As someone who studies academic organizations and their efforts to encourage equality, I believe that dedicated programmes to address inequalities are essential. I also worry they might not be designed to provide support to the very people who need it. Issues such as race, class and overlapping patterns of discrimination must be considered. So, too, must the way that the measurements used for assessment tend to distort what is being measured.
The rationale for programmes to promote women’s representation in science is clear. In the European Union, only 15% of senior academic positions in science are held by women. Numbers are improving (slowly), and gender-equality initiatives deserve some of the credit.
One of the most prominent is the Athena SWAN charter, which was established in the United Kingdom in 2005 and has inspired programmes in other countries. It grants awards to research institutions that perform self-assessments on gender representation and career advancement, and establish well-documented multi-year plans to improve. As of April 2019, more than 160 institutions had collected more than 800 bronze, silver or gold Athena SWAN awards. In 2011, the UK National Institute for Health Research announced that medical schools needed a silver or gold award to be eligible for its funding. Since then, the proportion of applications from relevant departments has increased fourfold.
Initiatives such as Athena SWAN insist on hard data, which are crucial for credibility and accountability. But, too often, these data focus on women as a homogenous group and so overlook intersecting patterns of disadvantage faced by women of colour, early-career researchers and sexual minorities. For example, compared with white women, female academics of colour report limited access to mentoring and higher rates of feeling isolated, excluded, discounted and not belonging.
Another unintended consequence is that women can be penalized by the programmes designed to help them. A 2014 analysis found that women make up more than 70% of Athena SWAN champions, a labour-intensive role that takes time away from their research. My colleague and I found similar patterns in an analysis of 11 institutions with silver SWAN awards: ten teams had more female members than male; eight of the submission teams were led by women. One interviewee described coming in to work on her department’s Athena SWAN application on a Sunday and having e-mail conversations with two women at other institutions who were also working on theirs. Some women had been advised that their promotion would depend on attaining an award, even though the department had not provided essential resources or support. That defies the spirit of the awards. These programmes should be about the ability of the department to support equality.
Perhaps the most unfortunate unintended consequence is that achieving gender equality becomes a box-ticking exercise, divorced from the broader goals for a fairer society. A department looks at gender-equality data not as an opportunity to gain insight and improve the working environment for all, but to present itself in a certain light in order to secure the award; it must assert that inequality is not really that bad within their unit, but that it can make clear improvements. There is a temptation to think more about what can be demonstrated than about what needs to be done.
Gender-equality programmes should be about collaboration and working together to weaken entrenched inequalities in the academic system. How can we make sure that happens? I have some ideas.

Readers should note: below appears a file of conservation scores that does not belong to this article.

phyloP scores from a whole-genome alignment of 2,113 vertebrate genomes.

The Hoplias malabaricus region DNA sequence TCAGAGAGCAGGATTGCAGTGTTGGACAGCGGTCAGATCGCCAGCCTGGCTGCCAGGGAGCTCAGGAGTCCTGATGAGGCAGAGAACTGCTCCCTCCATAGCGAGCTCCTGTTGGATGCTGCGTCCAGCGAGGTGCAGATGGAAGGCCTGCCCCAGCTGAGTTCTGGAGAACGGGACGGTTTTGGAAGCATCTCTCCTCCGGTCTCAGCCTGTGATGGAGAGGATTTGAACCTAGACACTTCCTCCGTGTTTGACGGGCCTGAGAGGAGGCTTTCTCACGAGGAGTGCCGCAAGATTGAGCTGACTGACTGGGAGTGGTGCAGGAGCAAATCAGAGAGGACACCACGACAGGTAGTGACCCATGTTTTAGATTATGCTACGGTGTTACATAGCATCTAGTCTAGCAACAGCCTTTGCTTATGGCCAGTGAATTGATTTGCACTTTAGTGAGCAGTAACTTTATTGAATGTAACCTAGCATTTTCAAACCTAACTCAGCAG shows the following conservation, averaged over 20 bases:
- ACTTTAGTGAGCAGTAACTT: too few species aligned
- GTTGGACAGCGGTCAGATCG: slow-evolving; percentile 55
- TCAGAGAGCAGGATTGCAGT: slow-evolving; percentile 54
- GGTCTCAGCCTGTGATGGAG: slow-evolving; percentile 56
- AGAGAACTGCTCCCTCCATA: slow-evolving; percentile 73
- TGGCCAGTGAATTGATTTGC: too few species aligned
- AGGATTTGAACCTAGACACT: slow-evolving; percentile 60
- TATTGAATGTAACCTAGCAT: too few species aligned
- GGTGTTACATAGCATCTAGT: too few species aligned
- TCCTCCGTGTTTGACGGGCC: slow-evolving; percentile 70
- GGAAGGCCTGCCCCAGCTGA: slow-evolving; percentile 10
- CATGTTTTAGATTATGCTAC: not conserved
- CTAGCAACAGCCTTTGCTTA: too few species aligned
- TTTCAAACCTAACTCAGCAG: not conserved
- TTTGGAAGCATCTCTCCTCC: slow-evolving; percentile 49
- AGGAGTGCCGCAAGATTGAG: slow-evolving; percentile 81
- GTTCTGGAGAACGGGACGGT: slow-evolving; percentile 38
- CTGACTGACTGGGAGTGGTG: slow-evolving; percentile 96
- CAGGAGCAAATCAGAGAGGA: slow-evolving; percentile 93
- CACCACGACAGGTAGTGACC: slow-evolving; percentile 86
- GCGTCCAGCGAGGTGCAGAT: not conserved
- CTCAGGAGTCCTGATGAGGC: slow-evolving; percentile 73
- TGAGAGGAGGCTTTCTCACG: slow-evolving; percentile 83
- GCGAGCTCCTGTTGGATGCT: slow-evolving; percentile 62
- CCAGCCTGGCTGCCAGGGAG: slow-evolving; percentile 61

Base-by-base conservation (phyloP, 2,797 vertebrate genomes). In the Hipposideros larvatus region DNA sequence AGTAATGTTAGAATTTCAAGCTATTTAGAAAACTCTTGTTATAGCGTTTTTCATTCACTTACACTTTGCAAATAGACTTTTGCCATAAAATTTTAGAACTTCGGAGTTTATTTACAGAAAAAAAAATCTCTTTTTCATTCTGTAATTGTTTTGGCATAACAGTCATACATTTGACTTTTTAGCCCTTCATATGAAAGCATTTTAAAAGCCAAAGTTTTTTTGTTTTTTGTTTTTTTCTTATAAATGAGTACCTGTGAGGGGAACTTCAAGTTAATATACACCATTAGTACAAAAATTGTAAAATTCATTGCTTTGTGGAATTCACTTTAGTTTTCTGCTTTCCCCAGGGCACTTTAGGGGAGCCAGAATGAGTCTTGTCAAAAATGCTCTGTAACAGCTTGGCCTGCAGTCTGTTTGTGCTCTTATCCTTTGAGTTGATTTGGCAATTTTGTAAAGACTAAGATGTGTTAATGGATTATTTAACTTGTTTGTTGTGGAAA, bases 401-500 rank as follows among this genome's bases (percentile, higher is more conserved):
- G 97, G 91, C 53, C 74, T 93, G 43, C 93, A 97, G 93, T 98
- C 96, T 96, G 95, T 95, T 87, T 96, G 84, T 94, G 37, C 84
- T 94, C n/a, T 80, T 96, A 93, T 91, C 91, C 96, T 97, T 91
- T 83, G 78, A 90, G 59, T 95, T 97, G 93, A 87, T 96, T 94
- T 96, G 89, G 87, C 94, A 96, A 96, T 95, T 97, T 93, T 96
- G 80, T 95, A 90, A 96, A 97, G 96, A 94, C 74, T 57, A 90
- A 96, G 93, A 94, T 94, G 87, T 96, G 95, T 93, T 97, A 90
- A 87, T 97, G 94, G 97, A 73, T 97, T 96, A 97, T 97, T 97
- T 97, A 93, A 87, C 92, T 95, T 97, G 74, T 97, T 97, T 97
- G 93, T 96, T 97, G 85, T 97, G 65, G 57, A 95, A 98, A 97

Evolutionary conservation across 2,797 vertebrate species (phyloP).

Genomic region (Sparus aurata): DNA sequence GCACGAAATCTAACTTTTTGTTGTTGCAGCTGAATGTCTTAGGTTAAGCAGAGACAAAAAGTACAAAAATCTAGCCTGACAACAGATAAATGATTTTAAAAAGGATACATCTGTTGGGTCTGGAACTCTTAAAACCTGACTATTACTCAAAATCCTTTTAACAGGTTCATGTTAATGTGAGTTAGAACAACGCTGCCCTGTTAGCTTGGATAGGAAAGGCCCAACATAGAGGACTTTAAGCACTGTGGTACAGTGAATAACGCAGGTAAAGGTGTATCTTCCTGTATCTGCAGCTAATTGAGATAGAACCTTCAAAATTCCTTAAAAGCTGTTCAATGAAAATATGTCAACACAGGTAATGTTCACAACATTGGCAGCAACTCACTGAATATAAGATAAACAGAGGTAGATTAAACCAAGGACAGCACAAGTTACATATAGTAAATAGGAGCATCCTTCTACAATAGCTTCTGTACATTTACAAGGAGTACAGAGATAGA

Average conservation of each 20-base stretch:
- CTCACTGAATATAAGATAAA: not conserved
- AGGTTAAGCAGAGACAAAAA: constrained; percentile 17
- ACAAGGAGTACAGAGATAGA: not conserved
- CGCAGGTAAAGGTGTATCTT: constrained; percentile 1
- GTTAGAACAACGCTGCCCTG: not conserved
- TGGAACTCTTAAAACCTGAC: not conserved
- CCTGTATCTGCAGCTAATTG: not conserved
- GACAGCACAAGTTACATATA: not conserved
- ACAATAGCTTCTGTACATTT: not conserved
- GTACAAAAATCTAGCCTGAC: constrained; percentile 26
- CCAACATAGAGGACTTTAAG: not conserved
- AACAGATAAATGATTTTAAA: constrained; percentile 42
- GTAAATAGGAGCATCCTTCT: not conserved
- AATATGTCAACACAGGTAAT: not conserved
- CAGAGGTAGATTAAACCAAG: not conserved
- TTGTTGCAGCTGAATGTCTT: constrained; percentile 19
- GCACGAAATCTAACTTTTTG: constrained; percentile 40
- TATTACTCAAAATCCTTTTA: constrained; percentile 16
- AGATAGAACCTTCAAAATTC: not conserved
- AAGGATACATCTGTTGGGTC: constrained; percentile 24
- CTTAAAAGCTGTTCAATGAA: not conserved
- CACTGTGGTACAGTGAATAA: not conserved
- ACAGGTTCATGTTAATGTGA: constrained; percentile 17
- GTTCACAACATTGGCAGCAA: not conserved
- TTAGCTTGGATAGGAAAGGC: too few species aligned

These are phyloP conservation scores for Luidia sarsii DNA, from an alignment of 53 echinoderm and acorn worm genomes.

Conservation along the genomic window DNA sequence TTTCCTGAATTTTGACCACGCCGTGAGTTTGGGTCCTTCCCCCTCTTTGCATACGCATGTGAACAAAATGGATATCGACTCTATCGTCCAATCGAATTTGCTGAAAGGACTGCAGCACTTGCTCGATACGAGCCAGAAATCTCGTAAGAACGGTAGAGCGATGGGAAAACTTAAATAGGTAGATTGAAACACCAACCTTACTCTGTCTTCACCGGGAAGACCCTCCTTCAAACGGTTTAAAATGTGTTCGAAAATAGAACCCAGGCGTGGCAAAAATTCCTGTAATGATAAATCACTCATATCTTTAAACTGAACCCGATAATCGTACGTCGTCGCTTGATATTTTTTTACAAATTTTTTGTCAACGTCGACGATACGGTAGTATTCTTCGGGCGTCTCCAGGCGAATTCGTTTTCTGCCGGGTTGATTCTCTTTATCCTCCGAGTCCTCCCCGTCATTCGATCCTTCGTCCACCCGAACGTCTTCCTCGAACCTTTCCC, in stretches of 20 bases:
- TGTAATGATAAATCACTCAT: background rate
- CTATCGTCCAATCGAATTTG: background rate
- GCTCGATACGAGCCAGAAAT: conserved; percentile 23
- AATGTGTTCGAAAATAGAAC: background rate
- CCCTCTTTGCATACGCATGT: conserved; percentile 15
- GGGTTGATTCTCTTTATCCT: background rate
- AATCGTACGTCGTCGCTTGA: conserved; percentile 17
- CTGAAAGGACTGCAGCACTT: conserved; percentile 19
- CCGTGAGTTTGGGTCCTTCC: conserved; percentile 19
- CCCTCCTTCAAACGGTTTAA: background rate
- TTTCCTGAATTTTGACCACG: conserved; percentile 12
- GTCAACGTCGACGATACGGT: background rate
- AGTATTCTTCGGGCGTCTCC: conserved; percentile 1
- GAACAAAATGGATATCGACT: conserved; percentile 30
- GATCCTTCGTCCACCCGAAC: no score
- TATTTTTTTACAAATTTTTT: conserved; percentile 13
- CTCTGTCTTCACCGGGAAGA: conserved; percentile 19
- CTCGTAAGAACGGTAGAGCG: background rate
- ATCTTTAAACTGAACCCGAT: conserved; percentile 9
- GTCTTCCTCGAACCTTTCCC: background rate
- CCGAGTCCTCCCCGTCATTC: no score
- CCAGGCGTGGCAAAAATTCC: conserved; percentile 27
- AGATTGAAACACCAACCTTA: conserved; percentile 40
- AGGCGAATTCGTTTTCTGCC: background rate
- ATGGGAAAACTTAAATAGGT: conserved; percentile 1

First, explicitly consider intersecting patterns of disadvantage. Calculating the percentage of women in various positions is insufficient; it is important to capture experiences of sexual, ethnic and other minorities as well. Fortunately, equality programmes, including Athena SWAN, are broadening reporting requirements around intersectionality and people from gender or sexual minorities, but the focus is still often on simpler, overarching statistics.
Second, the awards should consider more qualitative data about the workplace culture, and make sure that applicants have the resources to support this extra work. Assessments should, ideally, be accompanied by site visits. The award system for Project Juno, a gender-equality and inclusion programme set up by the Institute of Physics in the United Kingdom, offers a visit by evaluators to the research institution and meetings with staff.
Evaluators should look beyond data to find the stories behind career decisions. Women I interviewed told me that they left positions because they felt that their career progression was blocked. None had reported this to her former employer during the exit interview.
Third, create ways for people to report mistakes and disappointments without jeopardizing their award status. Everyone I interviewed had seen unintended consequences of gender actions (everything from unfair burdens, to less willingness to talk about the most difficult problems, to stronger feelings of hypocrisy and cynicism). A dedicated space in the application form to describe these would reduce the incentive to put a misleading positive spin on reports. There are precedents for helping people to air dirty laundry — reports could be anonymized or shared under strict Chatham-House rules (that is, disclosing information, but not identities). Most people who start equality and diversity initiatives truly want to learn from mistakes and to help others achieve the same goal.
Most of all, continue to check that the consequences of programmes match their intent. Gender-equality initiatives are laudable, but their drawbacks and insufficiencies should not be ignored. The only way not to suffer from unintended consequences is to be mindful of them.
Nature 570, 277 (2019)